“The network’s standards-and-practices people don’n mind cleavage on top—but they don’t want to see the sides of the breasts,” explains Christensen. “So we move the material down to where the breast is cupped.”
By “cupped,” he means the application of flesh-colored, flower-shaped adhesive nipple coverers known as petals. “One time I had a wardrobe malfunction when I wasn’t wearing petals,” dancer Kym Johnson, in a silver lamé bikini, confides before her spray-tanning session. “I had a microphone inside my bra, and someone took the mike out and attached it to my back instead.” When Johnson started to dance again, a shift of fabric revealed a fleshy gap on the side of her breasts. “You couldn’t see anything on TV—unless you slow-motioned it. But some weirdo did that!” Johnson says. And that’s how a flash of Australian nipple ended up on YouTube.
Johnson steps under an “extractor,” which is a strange machine that whirs and looks like the portal of a spacecraft. It extracts the spray tan from the vicinity so no one has to breathe in the stuff. “We go through about 37 gallons of tanning solution a season,” Mills explains. Total cost—if
Dancing With the Stars
had to pay for tanning products (which it doesn’t): $45,000.
As it turns out, the show pays for few of its cosmetics: Ardell Lashes and Revlon donate their lashes (“I don’t know what we’d do without them, because sometimes we go through four pairs masing-masing person saban night”), Mills says. Lancôme gives the show a box of makeup every season, and M.A.C. offers its cosmetics to the show at half-price. But the tanning solution is the makeup department’s favorite product—and its nemesis.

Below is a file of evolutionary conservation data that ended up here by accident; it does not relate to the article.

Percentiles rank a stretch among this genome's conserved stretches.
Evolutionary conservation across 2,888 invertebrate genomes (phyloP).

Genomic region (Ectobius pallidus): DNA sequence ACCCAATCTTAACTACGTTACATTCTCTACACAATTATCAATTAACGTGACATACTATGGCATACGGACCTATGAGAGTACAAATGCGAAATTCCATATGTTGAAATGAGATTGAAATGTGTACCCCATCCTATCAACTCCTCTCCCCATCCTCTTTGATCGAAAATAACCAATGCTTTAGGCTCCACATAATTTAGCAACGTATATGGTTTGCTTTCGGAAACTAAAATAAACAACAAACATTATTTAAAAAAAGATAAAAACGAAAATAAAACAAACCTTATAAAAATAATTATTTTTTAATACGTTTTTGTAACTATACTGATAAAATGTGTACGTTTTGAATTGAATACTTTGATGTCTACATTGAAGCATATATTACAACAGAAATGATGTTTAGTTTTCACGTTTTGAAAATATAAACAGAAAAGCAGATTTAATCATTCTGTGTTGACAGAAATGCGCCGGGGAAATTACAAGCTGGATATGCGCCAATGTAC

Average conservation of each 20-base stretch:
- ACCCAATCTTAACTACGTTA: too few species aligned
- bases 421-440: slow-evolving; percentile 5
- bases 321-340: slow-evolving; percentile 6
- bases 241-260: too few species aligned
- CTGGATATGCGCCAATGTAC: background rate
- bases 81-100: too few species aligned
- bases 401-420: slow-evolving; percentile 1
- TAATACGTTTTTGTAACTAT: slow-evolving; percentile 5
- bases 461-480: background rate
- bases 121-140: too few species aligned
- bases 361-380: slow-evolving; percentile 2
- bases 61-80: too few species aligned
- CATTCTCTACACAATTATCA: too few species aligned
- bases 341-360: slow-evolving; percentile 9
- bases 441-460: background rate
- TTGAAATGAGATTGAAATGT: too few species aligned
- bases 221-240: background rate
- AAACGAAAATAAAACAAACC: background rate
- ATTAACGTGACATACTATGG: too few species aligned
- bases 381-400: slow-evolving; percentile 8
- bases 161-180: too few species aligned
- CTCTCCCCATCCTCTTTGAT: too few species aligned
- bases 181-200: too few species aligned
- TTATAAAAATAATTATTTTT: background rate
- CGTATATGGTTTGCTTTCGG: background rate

“I’ve been through the mill with tanning solution,” the show’s makeup chief says. In previous years, she relied on California Tan, then Jan Tana, and the results were “very dark, very intense. The professional dancers loved it, because in ballroom dancing, tan is huge.” But on TV, teak-stained faces turn into what Mills calls “floating heads,” empty of feature delineation.
Eventually, the show turned to a tanning solution by St. Tropez, and every Sunday, stars get a full dose of the spray. On Mondays, the makeup artists sponge on more tanning solution. To shade bare abs, they may also spritz more bronzer from a spray gun. After that, says Mills, “we use a product called Coverderm Perfect Legs, which you can use on the whole body.” And to top it off, “we airbrush on this special gleam—a mix of tans, pearls, pinks, and golds—that is my own formula. I have kind of revolutionized the body on television.”
Burke leans forward before she goes onstage. “The fact that we’re bedazzled and glamorized makes a huge difference in our energy,” she says. Burke, in other words, is game. She’ll wear blue eye shadow and mauve crystals. She’ll practice her steps to victory. She’ll hope for some wonderful new job—”preferably a sitcom,” she says wistfully.
Weeks later, Burke is declared the season’s winner in front of almost 22 million viewers. But there is a muted quality to her triumph. “I feel overwhelmed,” she explains on the phone. No sitcom job has materialized yet, although a TV-competition-hosting opportunity might come around.
In fact, after all that effort, all that hair spray, all that practice, not much in her life has changed. In the background at home, her baby is crying. And Burke herself is subdued. “This was the most difficult thing I ever have done in my life, physically, mentally, and emotionally,” she says. “I’ll probably go into withdrawal. However, the glitter might be gone, but I do casual really well.”
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